Benfica 2019/20: Defensive Transitions – scout report
The 2019/20 season has been a tale of two halves for Benfica. They started the season looking supreme and impervious to the opposition, picking up 55 out of a potential 57 points. This saw them lead the league with a comfortable six-point gap to Porto in second. However, fast forward to the present day, and they have not looked like the same side at all. Since losing to Porto at the start of February, they have managed one win in nine and have fallen two points behind Porto. One area which Benfica have particularly struggled, has been in covering counter-attacks, which this analysis will aim to convey.
Throughout this tactical analysis, we will be looking at Benfica’s approach to covering counter attacks including how they set up before a defensive transition, how they recover, patterns within their recovery, the strengths of their covering, and finally, where they need to improve.
Setup before defensive transitions
One key area to covering an opposition counter-attack is how much/little a team commits to their attacks. For example, if a team heavily commits to their attacks by deploying their fullbacks exceptionally high up the pitch, and simply leaving the two centre backs to cover transitions, it is less likely that the defenders will be able to stop them, compared to having three or four more cautious players in possession. This section will be relatively short, as we will only be looking at the immediate positions of players before, and momentarily after the ball has been lost.
For Benfica, there are usually three players, if not four who are more conservative in their offensive commitment. This includes the two centre backs, the full-back on the opposite side to possession (in the scenario that the ball is on the right, this will be the left-back), and sometimes the deeper midfielder in the pivot. This is down to the asymmetrical tactics employed by Lage, in which the full-back and the midfielder on his side push very high up and are heavily involved in the final third, whilst the other midfielder and fullback stay in more open space, just outside the final third, to provide alternative options.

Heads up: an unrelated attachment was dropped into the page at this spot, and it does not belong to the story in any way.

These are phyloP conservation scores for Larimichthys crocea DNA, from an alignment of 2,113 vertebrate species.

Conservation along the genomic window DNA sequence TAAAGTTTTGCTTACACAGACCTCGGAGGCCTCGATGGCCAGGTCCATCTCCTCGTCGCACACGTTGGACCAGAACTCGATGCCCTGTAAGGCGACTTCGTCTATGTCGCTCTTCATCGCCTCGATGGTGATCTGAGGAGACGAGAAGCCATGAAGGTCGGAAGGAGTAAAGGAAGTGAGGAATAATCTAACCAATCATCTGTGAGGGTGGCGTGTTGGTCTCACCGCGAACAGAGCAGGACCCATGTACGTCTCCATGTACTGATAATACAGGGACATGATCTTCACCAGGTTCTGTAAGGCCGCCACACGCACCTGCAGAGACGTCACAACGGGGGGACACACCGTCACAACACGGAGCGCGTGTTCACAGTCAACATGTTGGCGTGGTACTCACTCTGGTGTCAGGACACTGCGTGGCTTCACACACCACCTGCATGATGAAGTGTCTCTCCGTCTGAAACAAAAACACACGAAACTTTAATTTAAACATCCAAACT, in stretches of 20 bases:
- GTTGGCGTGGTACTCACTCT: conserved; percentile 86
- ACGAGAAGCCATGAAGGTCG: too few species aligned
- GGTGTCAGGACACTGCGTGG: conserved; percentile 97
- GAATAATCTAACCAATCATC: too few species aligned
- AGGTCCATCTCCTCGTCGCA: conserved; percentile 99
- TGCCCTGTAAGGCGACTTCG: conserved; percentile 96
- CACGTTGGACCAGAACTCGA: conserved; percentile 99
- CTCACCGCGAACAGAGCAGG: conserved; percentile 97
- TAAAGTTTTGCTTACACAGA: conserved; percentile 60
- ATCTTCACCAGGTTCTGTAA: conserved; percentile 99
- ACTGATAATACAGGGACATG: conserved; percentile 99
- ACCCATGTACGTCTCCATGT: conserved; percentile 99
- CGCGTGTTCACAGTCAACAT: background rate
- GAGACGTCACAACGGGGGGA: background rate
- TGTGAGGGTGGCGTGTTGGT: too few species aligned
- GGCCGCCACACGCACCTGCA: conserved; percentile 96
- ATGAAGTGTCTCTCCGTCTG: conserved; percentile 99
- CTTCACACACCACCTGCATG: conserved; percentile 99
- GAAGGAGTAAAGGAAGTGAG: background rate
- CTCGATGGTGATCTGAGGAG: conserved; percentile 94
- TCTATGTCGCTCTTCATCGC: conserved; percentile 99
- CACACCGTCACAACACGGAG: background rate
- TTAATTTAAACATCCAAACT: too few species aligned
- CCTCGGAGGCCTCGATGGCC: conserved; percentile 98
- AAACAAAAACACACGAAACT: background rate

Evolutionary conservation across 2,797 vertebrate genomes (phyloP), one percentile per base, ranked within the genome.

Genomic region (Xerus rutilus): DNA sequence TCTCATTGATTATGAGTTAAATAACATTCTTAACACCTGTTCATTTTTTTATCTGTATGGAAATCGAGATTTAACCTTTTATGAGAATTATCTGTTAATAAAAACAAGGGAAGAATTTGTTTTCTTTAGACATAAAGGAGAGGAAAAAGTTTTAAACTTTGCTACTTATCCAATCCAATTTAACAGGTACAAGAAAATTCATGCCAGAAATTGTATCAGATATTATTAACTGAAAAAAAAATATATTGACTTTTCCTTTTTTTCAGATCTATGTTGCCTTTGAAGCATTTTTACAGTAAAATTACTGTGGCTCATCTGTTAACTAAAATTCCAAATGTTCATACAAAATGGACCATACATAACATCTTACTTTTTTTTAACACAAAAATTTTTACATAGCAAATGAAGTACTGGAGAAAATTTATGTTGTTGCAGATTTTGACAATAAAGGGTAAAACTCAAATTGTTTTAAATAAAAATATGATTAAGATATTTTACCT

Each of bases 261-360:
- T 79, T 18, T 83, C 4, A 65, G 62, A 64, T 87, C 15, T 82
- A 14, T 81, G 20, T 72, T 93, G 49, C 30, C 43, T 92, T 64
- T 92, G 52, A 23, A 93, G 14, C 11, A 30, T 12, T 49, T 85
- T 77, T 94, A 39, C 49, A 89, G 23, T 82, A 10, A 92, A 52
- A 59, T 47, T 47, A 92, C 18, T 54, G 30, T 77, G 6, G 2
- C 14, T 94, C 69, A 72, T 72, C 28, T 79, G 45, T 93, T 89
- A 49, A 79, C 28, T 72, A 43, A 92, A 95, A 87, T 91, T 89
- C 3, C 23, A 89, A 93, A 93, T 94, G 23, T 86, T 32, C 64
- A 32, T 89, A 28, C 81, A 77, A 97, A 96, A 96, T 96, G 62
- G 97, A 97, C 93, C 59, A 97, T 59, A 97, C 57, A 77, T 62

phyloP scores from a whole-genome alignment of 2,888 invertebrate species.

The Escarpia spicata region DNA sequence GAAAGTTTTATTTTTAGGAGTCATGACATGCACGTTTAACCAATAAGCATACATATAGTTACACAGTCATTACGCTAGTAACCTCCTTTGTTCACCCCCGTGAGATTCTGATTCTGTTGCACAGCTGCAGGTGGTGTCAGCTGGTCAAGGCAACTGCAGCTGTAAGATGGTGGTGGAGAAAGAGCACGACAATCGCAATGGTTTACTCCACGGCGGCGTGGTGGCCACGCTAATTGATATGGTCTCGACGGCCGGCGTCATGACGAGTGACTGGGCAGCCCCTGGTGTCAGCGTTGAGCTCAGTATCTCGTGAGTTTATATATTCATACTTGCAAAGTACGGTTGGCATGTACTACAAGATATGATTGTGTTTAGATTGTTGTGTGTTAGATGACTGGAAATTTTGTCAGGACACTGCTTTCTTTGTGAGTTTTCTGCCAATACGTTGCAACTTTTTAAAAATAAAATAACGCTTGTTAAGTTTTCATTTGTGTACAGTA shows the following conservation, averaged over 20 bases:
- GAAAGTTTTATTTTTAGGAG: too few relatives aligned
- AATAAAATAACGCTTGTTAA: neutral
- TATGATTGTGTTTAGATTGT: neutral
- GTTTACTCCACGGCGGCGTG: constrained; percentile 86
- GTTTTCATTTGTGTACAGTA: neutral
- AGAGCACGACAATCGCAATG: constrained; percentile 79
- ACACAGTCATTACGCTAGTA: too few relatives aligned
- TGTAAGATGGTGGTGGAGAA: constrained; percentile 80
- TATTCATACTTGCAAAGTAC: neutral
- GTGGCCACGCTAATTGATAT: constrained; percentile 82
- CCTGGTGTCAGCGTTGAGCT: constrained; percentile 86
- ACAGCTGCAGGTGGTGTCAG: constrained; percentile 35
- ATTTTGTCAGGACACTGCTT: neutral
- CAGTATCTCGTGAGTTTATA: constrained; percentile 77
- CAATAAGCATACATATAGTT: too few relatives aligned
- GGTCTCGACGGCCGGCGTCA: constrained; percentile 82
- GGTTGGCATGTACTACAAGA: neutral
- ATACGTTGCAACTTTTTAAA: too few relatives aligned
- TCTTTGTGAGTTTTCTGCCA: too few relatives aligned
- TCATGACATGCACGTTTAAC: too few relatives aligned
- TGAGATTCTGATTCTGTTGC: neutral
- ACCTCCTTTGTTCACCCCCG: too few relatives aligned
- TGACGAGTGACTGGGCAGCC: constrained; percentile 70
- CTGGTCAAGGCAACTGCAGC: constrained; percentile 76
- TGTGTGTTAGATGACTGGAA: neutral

In the example image below, we see the ball being progressed on the right-hand side. Tomas Tavares at right-back has pushed higher as he looks to overlap when Pizzi comes inside. On the opposite side, Grimaldo tucks in to make a three at the back, whilst Pires stays ahead of the middle centre back.
Pizzi misplaces his pass back to Ruben Dias, leaving the opportunity for Famalicao to counter. Looking at numerical advantages, Benfica out-number Famalicao attackers five to three, showing they are well placed to handle a mistake such as the one from Pizzi in this example.
Similarly, in the example below against RB Leipzig in the Champions League, Benfica lose the ball when trying to build out from the back. Whilst left centre back Ferro is slightly higher due to his build-up role, the usual shape remains. Grimaldo has pushed much higher, Almeida this time at right-back has dropped deeper alongside the centre backs, and the defensive midfielder completes the shape. This means that although Leipzig have committed plenty of players to an aggressive press, the situation is still a four against three at best for Leipzig.
Deep full-back and zonal marking
Moving onto the defensive transitions themselves, a key note, similar to what we looked at in the previous section, is the deployment of the full-backs, but also how they recover. Firstly looking at the turnover positions, it is as we discussed earlier with Grimaldo deeper and Tavares much more advanced in the final third. Initially when the ball is played out, Grimaldo looks to press the most obvious passing option based on where the man in possession is looking. Grimaldo, however, then backs out of this when the man in possession decides to dribble forward instead of progressing by passing. Grimaldo then has to get back into his left-back position to ensure the space he left by pressing is not exploited.